Having spent a few hours in Alan Wake II on PC, I can tell you that it’s a dramatically distracting experience, made worse by the fact that you can’t take control and shut it off.

How to disable the Epic Games Store achievement notifications (you can’t)

At the time of writing, there doesn’t appear to be any official way to shut off the Epic Games Store achievement notifications. You can kill other notifications, like store sales and such in the settings, and you can flip the overlay (which is what displays this horribly distracting effect) into “Do Not Disturb” mode, but even with that, these notifications will disturb you.

If there is an official fix, we’ll be sure to update this post. But based on conversations on the internet going as far back as a few years ago, EGS’ annoying achievement notifications have been an issue for some players. Some have pointed out that firing up the Task Manager and killing the “EOSOverlayRenderer” process does the trick, but it doesn’t always seem to work (and it seems like it would kill achievements in general, which may not be totally desirable).

I’ve tried to kill the EOSOverlayRenderer a few times to see it just show back up again, achievement notifications and everything. Even if this is a killable process, it’s still far from an ideal solution.

Again, for a game like Fortnite or Rocket League, this probably isn’t a big issue. But Alan Wake II aspires to achieve a high level of visual and auditory immersion. It’s an intense, gorgeous game that demands full attention in a way that I’m loving—but those damn chimes and banners feel dramatically out of place.

The Epic Games Store’s obnoxious achievements are a serious damper on the otherwise lovely and immersive experience I’m having with Alan Wake II at the moment. When combined with its very steep PC requirements, it may be worth checking out Alan Wake II on a console if the idea doesn’t offend you. I know I wish I was playing this on my PS5 right now.

Alan Wake 2 Fans Need To Watch This Free Movie ASAP

Sam Neill glares at the camera in John Carpenter's "In the Mouth of Madness."

Image: New Line Cinema (Getty Images)

Psychedelic Alan Wake 2 is just as brooding as the white-sheet Halloween sky. It’s the ideal time of year to play the survival-horror sequel to 2010’s Alan Wake, in which the titular novelist and protagonist seals himself away in a dark purgatory. Now, in Alan Wake 2, Alan can warp reality with his words, which recalls John Carpenter’s 1995 weirdo classic In the Mouth of Madness. I’d say there are few better movies to pair your AW2 playthrough with—especially because Madness is now streaming for free.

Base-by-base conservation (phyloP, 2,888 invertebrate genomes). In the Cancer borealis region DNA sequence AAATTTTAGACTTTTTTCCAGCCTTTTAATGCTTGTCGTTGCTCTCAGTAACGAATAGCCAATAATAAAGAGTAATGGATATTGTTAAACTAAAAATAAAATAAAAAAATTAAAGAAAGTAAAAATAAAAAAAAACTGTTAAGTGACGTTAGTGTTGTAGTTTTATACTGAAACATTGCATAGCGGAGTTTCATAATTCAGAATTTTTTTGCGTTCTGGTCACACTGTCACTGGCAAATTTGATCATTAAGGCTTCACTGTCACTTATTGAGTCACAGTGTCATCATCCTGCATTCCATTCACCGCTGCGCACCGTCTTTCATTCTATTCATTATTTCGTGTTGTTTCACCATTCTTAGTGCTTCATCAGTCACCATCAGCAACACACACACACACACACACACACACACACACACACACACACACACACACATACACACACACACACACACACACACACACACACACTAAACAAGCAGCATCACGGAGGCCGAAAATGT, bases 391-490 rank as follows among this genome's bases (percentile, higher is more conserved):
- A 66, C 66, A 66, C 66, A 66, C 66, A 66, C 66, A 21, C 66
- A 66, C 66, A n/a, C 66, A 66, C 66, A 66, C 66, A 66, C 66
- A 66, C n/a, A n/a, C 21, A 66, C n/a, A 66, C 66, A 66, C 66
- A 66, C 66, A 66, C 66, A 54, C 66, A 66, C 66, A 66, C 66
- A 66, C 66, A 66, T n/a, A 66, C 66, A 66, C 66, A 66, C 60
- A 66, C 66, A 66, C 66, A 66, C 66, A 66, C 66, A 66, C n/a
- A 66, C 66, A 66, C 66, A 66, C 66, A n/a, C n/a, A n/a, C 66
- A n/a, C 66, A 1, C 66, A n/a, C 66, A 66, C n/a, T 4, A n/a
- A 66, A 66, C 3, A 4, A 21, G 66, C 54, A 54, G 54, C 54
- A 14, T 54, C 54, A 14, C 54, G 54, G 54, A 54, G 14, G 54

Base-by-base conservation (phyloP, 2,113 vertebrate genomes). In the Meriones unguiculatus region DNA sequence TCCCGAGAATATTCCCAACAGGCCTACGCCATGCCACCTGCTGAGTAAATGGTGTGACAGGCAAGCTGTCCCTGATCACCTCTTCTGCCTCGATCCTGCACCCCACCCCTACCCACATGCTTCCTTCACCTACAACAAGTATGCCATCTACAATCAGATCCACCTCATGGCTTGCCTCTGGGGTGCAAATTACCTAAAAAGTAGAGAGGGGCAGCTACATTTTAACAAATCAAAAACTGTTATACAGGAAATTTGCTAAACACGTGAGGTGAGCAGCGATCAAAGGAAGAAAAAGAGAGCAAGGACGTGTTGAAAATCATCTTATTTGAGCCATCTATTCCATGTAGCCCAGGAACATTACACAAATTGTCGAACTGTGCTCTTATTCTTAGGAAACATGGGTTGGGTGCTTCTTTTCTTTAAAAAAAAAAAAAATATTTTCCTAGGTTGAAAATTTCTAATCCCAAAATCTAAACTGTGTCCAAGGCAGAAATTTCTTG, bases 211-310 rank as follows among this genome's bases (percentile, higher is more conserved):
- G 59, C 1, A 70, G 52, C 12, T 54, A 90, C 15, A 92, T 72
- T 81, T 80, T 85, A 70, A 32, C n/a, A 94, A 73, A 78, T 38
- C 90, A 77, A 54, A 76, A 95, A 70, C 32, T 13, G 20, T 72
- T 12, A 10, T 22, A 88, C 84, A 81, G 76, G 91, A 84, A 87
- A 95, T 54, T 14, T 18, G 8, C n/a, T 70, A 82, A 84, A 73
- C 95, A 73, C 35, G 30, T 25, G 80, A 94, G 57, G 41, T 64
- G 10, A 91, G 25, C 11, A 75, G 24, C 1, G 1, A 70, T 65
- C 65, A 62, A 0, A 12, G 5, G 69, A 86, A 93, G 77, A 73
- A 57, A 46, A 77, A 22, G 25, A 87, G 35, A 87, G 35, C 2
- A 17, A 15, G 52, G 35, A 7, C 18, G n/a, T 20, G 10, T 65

The theme here is Writers Gone Wild. Both AW2 and Madness feature a grossly successful male horror writer (Alan Wake and villain Sutter Cane (Jürgen Prochnow), respectively) who is just as sullen as he is proud. These men are saturated with genius, their fans and inner monologue inform them, and the earth becomes so heavy with it that reality starts bending to their will. People, innocent and mean ones alike, start falling into Alan’s and Sutter’s hands. And sometimes they die.

The tragedies Alan writes fill him with anguish and a sort of auto cannibalistic introspection. But for Sutter in Carpenter’s batshit movie, death is fucking awesome.

Read More: Alan Wake Creator Says Sequel Is ‘More Intense, More Brutal’

He loves shoveling it onto Madness’ main character, the insurance investigator John (Possession’s Sam Neill, his eyes as wide as ever), who’s tasked with pinpointing his whereabouts and retrieving his manuscript for most of Madness’ runtime. It’s a routine investigation, but it quickly becomes dense with death—that’s what you get from a writer like Alan who enjoys manufacturing fear more than mystery; fear cuts to the chase.

For all its self-serious mania, though, Madness is solidly ridiculous. At least Carpenter—who facilitated legendary, sweaty special effects for The Thing (1982)—does his best to tinge all the movie’s gore with yellowish nausea, but you might find some of it more bizarre than bone-shaking scary. But In the Mouth of Madness’ uniquely nasty silliness will make a lasting impression on you. And you’ll get an even more multidimensional look at Alan Wake 2 than the fourth-wall-axing game gives willingly.

In the Mouth of Madness is streaming for free on YouTube Movies and Tubi.